Melanie is not the only young woman who loves the yearly basketball tournament. Kelly Hayward raved about the activity, adding that “we love how it helps us spread the gospel, especially to the three girls from school who didn’t make the varsity team who help us out.” By “help out,” what sister Hayward seems to mean is that they do all of the team’s dribbling, passing, rebounding, defending, and scoring. Hayward clarified that “even though this is about the only time that those girls come to the church, I think that they can feel something special here.”

The basketball tournament, not unlike the equivalent NCAA Men’s and Women’s Tournaments, has its share of drama. Some of this year’s drama came from the new coach for the 3rd Ward. That coach, Sister Wendy Coleman, who had played some college basketball, seemed to have become slightly frustrated with her team. Melanie Hamilton, who played (editorial correction: “participated”) for the team, noted that “Sister Coleman started by saying something about a Princeton offense, and all I could think of was it doesn’t seem Christlike to be offensive.” What really seems to have confused the young sister Hamilton was when her coach told the team to “pick and roll.” Explained Hamilton, “I thought she was saying ‘pick a roll,’ and that just made me hungry for Cracker Barrel.” According to several sources, by the end Sister Coleman “refined” her coaching approach to just yelling “make the ball go through the orange circle!”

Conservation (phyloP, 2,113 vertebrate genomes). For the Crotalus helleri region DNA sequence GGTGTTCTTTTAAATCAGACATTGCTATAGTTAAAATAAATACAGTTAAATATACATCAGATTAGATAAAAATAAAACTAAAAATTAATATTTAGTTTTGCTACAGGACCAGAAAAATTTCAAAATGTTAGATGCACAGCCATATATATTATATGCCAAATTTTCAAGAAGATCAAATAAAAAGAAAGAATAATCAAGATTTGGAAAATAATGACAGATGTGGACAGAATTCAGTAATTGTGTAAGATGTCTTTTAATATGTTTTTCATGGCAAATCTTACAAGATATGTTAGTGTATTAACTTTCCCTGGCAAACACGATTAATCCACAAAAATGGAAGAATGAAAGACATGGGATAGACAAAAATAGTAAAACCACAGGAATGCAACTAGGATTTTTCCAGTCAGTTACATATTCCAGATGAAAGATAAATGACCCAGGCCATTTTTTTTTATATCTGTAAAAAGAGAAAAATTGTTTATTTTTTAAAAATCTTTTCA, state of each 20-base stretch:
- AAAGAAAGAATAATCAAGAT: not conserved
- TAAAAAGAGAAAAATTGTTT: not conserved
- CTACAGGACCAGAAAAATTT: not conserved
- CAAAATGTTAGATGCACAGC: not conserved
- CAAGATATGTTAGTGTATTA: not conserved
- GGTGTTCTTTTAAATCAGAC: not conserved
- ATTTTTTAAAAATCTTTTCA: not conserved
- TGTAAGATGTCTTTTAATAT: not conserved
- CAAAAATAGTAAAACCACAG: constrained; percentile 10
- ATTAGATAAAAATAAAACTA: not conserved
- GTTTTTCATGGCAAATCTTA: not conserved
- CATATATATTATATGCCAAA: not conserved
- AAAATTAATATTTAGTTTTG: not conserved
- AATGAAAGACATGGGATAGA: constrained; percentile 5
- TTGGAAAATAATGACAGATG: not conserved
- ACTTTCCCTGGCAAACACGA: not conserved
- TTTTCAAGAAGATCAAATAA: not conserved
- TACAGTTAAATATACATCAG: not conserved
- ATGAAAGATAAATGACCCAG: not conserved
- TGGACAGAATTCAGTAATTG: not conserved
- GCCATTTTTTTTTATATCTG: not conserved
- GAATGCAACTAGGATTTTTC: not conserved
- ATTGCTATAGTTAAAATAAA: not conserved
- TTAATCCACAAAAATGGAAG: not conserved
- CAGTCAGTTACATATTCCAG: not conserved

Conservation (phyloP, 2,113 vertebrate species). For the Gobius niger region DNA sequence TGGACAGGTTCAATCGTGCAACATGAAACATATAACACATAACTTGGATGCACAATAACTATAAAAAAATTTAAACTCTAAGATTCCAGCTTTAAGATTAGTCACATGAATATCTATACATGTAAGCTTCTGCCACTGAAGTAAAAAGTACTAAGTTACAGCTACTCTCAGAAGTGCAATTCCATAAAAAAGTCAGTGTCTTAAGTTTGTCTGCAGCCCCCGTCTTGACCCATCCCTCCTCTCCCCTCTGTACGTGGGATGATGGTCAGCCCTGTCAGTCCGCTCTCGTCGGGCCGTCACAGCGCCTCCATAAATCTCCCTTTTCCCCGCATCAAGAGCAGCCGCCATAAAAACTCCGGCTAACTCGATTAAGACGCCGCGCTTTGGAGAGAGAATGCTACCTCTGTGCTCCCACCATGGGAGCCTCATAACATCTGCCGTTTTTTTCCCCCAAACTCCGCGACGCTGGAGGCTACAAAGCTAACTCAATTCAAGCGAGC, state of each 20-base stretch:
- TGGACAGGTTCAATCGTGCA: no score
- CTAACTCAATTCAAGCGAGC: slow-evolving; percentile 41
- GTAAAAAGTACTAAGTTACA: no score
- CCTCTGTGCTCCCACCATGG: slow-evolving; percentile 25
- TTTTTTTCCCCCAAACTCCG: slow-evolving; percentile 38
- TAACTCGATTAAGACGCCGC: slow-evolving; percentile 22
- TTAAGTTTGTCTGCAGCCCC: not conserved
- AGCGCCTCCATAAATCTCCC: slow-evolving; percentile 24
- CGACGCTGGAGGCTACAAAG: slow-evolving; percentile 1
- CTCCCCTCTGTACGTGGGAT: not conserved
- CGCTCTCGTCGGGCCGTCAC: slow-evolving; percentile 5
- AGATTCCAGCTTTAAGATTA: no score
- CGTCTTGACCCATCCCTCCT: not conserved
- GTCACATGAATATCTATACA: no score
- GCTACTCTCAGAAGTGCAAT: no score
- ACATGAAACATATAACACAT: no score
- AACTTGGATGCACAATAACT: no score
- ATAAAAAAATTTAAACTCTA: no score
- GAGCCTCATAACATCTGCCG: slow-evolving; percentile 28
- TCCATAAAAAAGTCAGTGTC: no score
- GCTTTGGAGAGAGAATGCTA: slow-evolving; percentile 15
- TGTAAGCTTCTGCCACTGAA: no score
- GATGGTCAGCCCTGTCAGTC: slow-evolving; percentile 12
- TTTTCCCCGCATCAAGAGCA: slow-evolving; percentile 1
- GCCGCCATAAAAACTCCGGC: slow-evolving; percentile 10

“I will say, we can play pretty tough,” concluded Hamilton.“I mean, almost everyone else has tons of scratches all over their arms from playing so hard once we get to Cracker Barrel.”